High staff sickness at troubled Powys children's service
High levels of sickness and staff leaving their jobs have left Powys' under-fire children's services "unsustainable", a report warns.
In October, a watchdog warned children were at risk of harm due to failings in the department.
While a new report says improvements have been made, it raises concerns about significant numbers of agency workers.
Powys council has been approached for comment on the findings.
The report, to go before the authority on Tuesday, says that while agency workers have helped to bring stability and reduce case loads, there are staffing issues.
It points to pressures in some social worker teams, including Newtown and Welshpool, where staff are leaving and there are high levels of absence.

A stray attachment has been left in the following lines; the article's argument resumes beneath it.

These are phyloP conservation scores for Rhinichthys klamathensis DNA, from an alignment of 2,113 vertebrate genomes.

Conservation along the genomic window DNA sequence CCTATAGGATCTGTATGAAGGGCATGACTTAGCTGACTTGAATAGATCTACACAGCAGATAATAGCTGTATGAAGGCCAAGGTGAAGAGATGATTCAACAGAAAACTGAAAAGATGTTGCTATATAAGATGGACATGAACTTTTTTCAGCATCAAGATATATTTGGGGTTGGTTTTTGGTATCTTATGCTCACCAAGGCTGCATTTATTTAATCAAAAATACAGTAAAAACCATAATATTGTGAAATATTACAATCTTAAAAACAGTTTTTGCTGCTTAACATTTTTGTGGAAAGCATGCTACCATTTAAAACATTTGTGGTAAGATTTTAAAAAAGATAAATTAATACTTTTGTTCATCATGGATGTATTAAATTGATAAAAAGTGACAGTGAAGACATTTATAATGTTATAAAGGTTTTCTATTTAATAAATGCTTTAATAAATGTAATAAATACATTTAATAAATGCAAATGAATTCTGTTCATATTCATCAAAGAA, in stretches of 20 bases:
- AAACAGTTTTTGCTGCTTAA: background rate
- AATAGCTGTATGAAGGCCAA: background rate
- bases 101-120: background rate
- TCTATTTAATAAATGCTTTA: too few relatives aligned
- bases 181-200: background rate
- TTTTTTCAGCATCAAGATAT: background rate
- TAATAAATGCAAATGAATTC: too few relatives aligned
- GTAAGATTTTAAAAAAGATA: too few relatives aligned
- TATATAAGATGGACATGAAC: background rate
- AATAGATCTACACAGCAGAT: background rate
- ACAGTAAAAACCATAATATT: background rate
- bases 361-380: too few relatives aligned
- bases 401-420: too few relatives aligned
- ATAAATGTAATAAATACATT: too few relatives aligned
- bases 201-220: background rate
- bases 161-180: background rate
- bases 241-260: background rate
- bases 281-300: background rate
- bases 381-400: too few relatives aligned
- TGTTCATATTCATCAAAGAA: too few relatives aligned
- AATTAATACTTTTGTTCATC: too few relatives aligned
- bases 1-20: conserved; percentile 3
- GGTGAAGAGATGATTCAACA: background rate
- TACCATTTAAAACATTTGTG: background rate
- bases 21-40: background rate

The report by Rachel Powell, cabinet member for children's services, says: "Plans are in place to strengthen these teams with additional agency social workers."
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In October, a report by the Care and Social Services Inspectorate Wales (CSSIW) said there was evidence of missed opportunities to safeguard children which put them at "considerable risk".
After the CSSIW's findings were published, it emerged the authority was also talking to police about the potential manipulation of performance data in children's services.
Powys council was given 90 days to improve by the Welsh Government or risk being taken over by ministers.
A further CSSIW visit in December showed early signs of improvement in many areas, but the inspectorate said it remained concerned "about the quality of operational practice", the frequency of statutory visits for looked-after children, and safeguarding practices.
The report says Powys council has a "considerable number of actions" in place to improve safeguarding.
"Working together, we will deliver not only the priority actions set out in the plan but also sustainable improvement and good outcomes in the lives of our children and young people", it reads.